11
Sep

Refugee Education Crisis – Sad but True!

Not everyone can accept new people and give them everything to settle or restart their new life. With that thought in mind, I do wonder about the countries that accept refugees from all over the world. 

Going by the statistics of the UN’s refugee agency – UNHCR, Canada resettled the largest number of refugees out of 25 countries in 2018 by accepting just over 28,000 people, followed by the United States that resettled 22,900 refugees. Some 92,400 refugees were resettled globally in 2018, fewer than 7% of those awaiting resettlement worldwide.

More than two thirds of all refugees worldwide came from Syria, Afghanistan, South Sudan, Myanmar and Somalia.

It is heartbreaking to imagine the plight of people fleeing homes to escape the bloodbath in their homeland due to wars, bombs, violence and fear. I feel so blessed to have a home, a family that doesn’t have to run anywhere to protect themselves. I am lucky to be living in a country that supports my dreams, my ambitions, makes me feel safe and gives me the confidence of never being in a ‘run-to-save-your-life’ situation. I can’t really imagine what the refugees go through when they have to leave behind all they have, to embark on a journey that is so uncertain. It may or may not lead them to a better future.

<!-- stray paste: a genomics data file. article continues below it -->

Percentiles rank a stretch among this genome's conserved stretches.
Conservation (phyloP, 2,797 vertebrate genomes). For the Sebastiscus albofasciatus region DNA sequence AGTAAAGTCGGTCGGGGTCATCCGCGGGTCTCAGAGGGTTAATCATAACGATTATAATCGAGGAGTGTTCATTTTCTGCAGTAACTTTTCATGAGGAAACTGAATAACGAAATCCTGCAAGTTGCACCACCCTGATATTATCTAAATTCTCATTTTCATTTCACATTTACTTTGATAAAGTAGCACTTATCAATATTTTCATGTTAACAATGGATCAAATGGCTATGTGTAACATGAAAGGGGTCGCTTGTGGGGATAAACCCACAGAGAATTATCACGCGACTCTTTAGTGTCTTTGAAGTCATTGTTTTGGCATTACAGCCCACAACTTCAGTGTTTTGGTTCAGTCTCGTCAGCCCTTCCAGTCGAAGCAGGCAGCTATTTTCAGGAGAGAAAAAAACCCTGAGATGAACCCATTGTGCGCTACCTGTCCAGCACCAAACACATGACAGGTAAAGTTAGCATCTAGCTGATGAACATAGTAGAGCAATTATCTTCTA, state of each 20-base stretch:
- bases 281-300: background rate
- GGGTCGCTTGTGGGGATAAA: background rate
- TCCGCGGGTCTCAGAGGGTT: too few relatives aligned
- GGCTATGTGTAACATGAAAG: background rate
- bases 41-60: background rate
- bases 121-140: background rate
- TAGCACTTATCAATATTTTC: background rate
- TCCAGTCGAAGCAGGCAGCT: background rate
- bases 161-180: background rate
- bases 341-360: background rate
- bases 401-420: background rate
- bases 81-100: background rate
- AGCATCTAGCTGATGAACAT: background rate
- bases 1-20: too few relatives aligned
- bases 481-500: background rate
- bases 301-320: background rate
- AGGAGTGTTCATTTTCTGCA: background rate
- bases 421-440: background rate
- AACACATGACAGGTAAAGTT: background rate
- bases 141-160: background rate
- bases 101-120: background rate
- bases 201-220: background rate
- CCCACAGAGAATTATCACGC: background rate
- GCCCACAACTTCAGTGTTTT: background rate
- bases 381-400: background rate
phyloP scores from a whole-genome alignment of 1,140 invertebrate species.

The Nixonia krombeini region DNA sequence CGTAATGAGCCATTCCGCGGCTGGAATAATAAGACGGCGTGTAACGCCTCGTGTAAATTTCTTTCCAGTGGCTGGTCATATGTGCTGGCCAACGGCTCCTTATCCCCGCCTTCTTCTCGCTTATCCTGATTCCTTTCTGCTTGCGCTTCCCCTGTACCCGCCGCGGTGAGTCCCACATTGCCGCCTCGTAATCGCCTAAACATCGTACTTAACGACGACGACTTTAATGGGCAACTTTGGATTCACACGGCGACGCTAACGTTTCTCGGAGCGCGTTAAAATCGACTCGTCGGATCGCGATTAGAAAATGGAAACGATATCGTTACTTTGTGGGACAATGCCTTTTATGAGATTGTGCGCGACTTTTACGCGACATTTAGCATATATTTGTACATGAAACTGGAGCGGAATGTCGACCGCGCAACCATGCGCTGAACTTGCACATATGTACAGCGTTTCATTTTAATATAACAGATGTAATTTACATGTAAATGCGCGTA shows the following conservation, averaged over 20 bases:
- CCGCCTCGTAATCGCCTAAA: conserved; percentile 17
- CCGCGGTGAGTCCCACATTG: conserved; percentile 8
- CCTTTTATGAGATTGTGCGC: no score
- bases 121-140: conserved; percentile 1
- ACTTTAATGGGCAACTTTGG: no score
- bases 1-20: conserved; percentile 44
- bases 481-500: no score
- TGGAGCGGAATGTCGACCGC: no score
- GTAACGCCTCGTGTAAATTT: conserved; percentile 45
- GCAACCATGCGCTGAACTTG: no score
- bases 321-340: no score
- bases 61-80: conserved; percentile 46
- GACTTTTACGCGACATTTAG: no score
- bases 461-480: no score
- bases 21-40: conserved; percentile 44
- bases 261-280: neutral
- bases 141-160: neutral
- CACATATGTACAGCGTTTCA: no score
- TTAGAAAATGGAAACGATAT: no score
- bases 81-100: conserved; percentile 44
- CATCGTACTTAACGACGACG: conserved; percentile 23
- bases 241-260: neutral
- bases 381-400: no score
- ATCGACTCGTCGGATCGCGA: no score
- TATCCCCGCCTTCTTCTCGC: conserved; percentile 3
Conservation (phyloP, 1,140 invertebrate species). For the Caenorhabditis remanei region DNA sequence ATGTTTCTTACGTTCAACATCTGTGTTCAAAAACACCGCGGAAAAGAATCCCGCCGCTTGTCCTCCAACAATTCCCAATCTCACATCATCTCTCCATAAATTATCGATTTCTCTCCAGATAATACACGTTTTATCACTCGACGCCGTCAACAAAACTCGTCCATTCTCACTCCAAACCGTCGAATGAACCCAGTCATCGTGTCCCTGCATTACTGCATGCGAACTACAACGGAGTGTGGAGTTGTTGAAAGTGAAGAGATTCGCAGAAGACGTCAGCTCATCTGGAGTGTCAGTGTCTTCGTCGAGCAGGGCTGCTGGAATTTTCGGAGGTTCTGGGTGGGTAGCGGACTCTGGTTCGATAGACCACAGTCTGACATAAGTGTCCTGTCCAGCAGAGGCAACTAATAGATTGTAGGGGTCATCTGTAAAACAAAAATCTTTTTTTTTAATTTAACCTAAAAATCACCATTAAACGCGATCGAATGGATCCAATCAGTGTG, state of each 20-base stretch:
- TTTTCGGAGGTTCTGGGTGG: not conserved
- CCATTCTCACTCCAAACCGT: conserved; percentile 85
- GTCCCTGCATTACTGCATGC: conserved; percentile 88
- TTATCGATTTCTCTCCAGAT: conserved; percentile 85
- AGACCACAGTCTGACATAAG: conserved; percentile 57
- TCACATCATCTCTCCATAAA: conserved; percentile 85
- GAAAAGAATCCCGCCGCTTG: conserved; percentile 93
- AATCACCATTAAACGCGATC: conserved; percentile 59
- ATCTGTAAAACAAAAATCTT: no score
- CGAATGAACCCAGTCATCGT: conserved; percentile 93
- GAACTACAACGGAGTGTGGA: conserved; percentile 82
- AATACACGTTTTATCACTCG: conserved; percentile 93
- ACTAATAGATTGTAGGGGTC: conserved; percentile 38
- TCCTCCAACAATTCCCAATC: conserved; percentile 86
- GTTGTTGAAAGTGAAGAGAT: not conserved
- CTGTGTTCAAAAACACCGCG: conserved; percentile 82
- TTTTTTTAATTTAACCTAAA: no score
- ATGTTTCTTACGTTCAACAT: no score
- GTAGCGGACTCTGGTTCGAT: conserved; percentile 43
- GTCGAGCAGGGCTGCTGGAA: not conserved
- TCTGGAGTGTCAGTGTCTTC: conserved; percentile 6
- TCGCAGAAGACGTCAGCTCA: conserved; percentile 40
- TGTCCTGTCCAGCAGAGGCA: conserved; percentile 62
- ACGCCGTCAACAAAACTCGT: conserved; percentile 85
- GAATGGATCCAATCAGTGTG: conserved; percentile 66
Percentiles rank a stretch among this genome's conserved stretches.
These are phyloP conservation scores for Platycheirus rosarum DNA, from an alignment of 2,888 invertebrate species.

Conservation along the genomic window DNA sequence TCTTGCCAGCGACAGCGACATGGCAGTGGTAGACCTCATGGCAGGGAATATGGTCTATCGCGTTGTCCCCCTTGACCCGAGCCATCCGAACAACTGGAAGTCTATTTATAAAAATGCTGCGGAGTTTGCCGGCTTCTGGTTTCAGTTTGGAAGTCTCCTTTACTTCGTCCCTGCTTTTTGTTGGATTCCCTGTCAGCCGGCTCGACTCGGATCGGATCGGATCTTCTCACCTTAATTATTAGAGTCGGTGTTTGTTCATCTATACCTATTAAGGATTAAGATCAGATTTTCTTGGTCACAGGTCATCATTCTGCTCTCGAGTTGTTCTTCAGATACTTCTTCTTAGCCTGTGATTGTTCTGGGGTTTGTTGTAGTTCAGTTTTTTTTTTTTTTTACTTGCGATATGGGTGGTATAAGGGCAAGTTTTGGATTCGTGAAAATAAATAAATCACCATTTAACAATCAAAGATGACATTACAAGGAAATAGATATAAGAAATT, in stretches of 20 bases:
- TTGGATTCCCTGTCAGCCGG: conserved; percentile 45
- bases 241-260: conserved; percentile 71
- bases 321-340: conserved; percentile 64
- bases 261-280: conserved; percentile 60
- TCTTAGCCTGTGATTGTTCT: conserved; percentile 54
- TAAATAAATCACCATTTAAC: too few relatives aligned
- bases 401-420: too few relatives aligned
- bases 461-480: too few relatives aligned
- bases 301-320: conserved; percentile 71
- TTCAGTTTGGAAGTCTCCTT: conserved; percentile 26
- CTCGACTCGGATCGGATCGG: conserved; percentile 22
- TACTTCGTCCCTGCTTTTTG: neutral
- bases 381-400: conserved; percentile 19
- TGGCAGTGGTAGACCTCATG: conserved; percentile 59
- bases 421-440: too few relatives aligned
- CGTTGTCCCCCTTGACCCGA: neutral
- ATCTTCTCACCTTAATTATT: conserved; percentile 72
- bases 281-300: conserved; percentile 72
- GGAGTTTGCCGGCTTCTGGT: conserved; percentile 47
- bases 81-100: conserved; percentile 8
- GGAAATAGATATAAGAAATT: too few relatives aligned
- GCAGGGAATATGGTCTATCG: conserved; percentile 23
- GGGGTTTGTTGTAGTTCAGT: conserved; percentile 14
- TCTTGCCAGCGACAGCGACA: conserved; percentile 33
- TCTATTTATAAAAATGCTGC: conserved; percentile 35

The people who dare to step out and take the big risk of crossing over to another country, no doubt, have a very strong desire to lead a better life, have better accomplishments and give a better future to their family. Why else would anybody risk their life to be in a different land that could even prove hostile for them!

In 2018, the number of refugees reached 25.9 million worldwide. Isn’t it sad that a large number of population is dying everyday while crossing risky borders illegally, losing family members in war zones, struggling to make ends meet, watching their dreams shatter before their eyes and there is no end to it. 

It is commendable that many countries accept the refugees and give their hopes and desires a meaning, a direction. But it is not always easy to resettle everybody, it is not always easy to get what you have been dreaming of. These refugees, while fleeing their homes often leave behind their supporting documents like birth certificates, educational records, degrees, identification documents, making it difficult for them to get good jobs or entry into educational institutions. Many kids are unable to get into proper schools because they can’t speak the language of their new country. You feel left out when you are the odd one out. Isn’t that true?